Liz Hayes breaks down over hospital blunder that led to elderly father’s death

Sep 14, 2020
Liz Hayes' father Brian Ryan died on September 11, 2019, as a result of a catastrophic stroke. Source: 60 Minutes/Twitter.

Veteran 60 Minutes reporter Liz Hayes has opened up about her father’s death in an emotional segment on Australia’s “broken” regional health system.

Hayes’ 88-year-old father Bryan Ryan, who had a heart condition, died in Taree, New South Wales on September 11, 2019, as a result of a catastrophic stroke. The journalist revealed her father was originally admitted to a local public hospital for pneumonia in his hometown of Manning River. He was then transferred to a nearby private hospital where he successfully recovered. But during his eight-day stay, he was denied his regular medication, which included a blood thinner vital.

“On the night Dad suffered a catastrophic stroke, clinical notes revealed that he’d not received his prescribed and vital anti-stroke medication for eight days,” she said on the Channel Nine program on Sunday night. “It was hard to believe — how could such a basic medical error occur?”

She continued: “He said he was always fearful something like that would happen. I instinctively knew that what I was witnessing was wrong.”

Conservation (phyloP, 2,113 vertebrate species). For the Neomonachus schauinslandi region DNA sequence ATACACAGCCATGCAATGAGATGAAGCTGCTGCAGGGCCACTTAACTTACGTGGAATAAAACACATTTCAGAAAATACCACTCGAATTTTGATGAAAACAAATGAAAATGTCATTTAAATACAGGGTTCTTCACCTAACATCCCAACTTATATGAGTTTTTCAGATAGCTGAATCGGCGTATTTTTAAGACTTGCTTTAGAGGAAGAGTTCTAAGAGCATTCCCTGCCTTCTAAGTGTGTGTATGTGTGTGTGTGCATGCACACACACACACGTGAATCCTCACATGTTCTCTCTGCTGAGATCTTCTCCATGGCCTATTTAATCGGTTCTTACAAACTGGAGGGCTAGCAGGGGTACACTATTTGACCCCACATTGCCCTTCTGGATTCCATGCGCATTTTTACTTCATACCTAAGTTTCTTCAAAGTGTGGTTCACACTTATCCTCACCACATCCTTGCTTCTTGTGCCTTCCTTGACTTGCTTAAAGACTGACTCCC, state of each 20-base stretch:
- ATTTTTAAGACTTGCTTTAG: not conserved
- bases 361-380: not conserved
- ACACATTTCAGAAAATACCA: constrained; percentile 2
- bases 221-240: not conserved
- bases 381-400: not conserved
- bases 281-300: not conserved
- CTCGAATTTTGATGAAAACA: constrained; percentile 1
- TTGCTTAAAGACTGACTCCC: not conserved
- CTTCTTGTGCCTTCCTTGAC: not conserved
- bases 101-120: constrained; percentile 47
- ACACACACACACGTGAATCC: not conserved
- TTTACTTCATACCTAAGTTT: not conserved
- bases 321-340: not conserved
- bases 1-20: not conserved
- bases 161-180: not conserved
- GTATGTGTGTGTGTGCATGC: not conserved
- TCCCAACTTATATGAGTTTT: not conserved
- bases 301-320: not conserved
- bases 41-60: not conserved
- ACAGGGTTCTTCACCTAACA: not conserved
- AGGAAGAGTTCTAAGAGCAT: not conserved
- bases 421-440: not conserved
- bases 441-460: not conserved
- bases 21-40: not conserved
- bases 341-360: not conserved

Hayes then went into detail about the night her father suffered the stroke, saying she received a call from the private hospital where he was recuperating saying he had suffered a massive stroke and was being transferred back to the public hospital.

“At two in the morning, Dad was wheeled into an empty room in a ward on the top floor,” she recalled. “Other than his family, no one came to see him or us. We were standing there thinking ‘something must happen now’, you don’t just park a patient and don’t tell somebody.”

It was then that Hayes realised what had happened after she discovered notes on her father’s medical chart that proved he hadn’t been receiving the blood-thinning drugs he relied heavily upon.

“His notes were just plonked on the end of the bed and that’s when I saw the terrible truth,” she said. “Dad’s medical notes states that the doctor from the private hospital came to the emergency department to advise that he hadn’t been given the critical medication.”

Hayes continued: “If that hadn’t had happened to dad I feel confident he wouldn’t have suffered that stroke and he would still be here. I can’t believe something that simple could go wrong.”

The journalist said what had happened to her father led her to further investigate the incident. “So began my quest for answers,” she said. “And my exploration of the rural health care system.”

She continued: “Seven million people live in rural and remote regions of Australia. Meeting all their health requirements is a challenge. Distance is a disadvantage.

“People in the country, of course, don’t expect that every town must have a hospital with the capabilities of conducting brain surgery, but they do expect to get professional basic health care.”

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